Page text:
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Am J Clin Nutr. 2001 Apr;73(4):797-806.

Essential fatty acid composition of plasma phospholipids and birth weight: a study in term neonates.

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  • 1Department of Human Biology and the Nutrition and Toxicology Research Institute Maastricht, Maastricht University, Maastricht, Netherlands.



Essential fatty acids (EFAs) in umbilical cord blood samples are associated with attained birth weight in premature infants and low-birth-weight neonates.


The objective was to investigate relations between the EFA composition of cord and maternal plasma phospholipids and birth weight in term neonates.


This was a cross-sectional study in 627 singletons born at term. The plasma phospholipid EFA composition of the mothers was determined by gas-liquid chromatography at study entry (< or = 16 wk gestation), at delivery, and in cord plasma at birth. Birth weights were normalized to SD scores.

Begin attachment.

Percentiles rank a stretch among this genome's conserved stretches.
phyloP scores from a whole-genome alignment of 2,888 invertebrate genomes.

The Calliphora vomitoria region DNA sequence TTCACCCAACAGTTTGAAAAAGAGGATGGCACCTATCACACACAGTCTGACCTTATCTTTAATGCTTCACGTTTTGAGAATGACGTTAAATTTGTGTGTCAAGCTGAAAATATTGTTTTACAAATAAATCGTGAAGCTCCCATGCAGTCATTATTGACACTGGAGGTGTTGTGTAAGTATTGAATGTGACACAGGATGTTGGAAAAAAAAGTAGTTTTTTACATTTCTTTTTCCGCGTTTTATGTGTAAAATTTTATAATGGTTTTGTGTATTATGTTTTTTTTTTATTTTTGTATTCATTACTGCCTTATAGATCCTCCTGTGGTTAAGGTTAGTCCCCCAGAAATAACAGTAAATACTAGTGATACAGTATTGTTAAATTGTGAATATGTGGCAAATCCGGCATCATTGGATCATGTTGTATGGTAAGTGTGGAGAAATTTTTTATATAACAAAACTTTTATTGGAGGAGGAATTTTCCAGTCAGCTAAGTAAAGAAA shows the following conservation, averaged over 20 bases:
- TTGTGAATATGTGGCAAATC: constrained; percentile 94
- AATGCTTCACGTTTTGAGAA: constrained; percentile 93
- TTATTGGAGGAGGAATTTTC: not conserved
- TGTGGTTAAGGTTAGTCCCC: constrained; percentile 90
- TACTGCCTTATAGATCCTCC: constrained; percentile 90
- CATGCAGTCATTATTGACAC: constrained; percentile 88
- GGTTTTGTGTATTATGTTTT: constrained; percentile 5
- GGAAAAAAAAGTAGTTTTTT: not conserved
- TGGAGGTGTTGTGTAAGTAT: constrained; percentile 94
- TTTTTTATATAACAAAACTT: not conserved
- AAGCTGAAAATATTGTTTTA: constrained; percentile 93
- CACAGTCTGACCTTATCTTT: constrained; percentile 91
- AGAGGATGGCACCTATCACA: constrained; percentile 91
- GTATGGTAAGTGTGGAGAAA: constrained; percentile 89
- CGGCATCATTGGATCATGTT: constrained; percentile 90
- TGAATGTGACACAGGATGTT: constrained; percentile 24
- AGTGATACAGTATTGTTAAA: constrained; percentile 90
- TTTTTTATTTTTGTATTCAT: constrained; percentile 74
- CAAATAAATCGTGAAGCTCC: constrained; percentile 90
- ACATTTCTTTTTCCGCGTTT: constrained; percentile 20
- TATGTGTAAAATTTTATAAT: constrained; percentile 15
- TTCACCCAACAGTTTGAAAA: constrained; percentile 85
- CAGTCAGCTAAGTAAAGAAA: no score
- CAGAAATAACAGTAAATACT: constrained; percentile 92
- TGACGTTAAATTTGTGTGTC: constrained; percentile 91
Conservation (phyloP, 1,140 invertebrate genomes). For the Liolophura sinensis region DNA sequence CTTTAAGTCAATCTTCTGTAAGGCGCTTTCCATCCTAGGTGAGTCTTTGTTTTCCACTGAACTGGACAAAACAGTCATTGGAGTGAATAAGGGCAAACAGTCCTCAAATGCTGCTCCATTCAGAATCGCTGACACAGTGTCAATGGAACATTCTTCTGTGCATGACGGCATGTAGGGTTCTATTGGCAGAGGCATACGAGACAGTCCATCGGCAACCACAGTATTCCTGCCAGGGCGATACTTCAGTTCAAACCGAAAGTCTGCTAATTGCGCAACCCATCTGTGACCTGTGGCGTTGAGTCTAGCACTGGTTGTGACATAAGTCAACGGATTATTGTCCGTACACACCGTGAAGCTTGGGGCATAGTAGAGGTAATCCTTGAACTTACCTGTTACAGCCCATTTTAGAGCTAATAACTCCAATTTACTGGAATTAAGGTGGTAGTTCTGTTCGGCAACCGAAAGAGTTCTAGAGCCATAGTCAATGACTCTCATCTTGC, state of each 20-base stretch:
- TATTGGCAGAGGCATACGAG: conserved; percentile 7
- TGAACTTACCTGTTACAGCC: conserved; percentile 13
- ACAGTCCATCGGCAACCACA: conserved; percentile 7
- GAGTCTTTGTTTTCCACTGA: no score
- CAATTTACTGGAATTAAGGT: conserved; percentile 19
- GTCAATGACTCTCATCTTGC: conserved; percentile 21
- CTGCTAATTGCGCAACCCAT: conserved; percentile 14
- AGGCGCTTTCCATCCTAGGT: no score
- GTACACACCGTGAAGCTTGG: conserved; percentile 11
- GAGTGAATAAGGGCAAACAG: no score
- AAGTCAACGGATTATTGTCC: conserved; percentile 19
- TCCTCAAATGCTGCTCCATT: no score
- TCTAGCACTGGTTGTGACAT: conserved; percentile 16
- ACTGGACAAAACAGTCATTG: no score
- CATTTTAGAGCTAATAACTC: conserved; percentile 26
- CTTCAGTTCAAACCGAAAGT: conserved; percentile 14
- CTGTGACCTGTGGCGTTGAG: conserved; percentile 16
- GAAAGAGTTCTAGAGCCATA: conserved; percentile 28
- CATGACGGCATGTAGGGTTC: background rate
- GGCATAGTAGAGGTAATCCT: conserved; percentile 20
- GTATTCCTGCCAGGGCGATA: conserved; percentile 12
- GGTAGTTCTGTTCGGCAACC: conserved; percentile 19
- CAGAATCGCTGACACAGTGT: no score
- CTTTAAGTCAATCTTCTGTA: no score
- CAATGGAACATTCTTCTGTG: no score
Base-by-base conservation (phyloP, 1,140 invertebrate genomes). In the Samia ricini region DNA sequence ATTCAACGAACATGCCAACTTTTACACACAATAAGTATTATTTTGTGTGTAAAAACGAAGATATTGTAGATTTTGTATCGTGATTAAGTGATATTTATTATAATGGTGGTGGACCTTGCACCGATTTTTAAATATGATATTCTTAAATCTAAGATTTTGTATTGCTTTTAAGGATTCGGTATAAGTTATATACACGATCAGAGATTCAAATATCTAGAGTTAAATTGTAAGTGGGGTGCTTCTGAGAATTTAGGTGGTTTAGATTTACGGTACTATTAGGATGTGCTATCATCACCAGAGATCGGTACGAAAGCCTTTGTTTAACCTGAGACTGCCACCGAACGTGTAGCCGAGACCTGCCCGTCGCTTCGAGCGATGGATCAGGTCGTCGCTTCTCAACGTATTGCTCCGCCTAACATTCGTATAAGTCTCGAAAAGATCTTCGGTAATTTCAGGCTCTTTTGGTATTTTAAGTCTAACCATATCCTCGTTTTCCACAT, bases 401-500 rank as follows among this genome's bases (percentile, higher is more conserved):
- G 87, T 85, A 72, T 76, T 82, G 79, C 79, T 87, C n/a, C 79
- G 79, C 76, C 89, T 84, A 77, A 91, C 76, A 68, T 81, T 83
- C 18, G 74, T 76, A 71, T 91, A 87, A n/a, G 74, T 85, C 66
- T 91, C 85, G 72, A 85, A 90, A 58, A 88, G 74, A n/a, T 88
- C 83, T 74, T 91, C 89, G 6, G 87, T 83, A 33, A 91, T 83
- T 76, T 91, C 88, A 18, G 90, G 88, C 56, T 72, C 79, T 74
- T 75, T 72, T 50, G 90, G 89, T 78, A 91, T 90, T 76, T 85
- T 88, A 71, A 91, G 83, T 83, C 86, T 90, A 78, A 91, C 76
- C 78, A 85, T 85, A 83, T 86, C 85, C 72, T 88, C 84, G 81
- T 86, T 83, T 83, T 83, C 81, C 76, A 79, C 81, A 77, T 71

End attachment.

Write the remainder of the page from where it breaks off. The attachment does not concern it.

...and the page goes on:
In cord plasma, the dihomo-gamma-linolenic acid concentration was positively related to weight SD scores. Both arachidonic acid (AA) and docosahexaenoic acid (DHA) were negatively related to weight SD scores. EFA-status indicators showed similar negative associations, whereas eicosatrienoic acid concentrations were positively related to neonatal size. In maternal plasma, proportions of n-3 long-chain polyenes (LCPs) and n-6 LCPs decreased during pregnancy. Larger decreases in AA, DHA, n-3 LCP, and n-6 LCP fractions were observed in mothers of heavier babies. Higher concentrations of LCPs in maternal plasma were, however, not related to a larger infant size at birth.


A lower biochemical EFA status in umbilical cord plasma and a larger decrease in maternal plasma LCP concentrations are associated with a higher weight-for-gestational-age at birth in term neonates. Our findings do not support a growth-stimulating effect of AA or DHA; however, they do suggest that maternal-to-fetal transfer of EFAs might be a limiting factor in determining neonatal EFA status.

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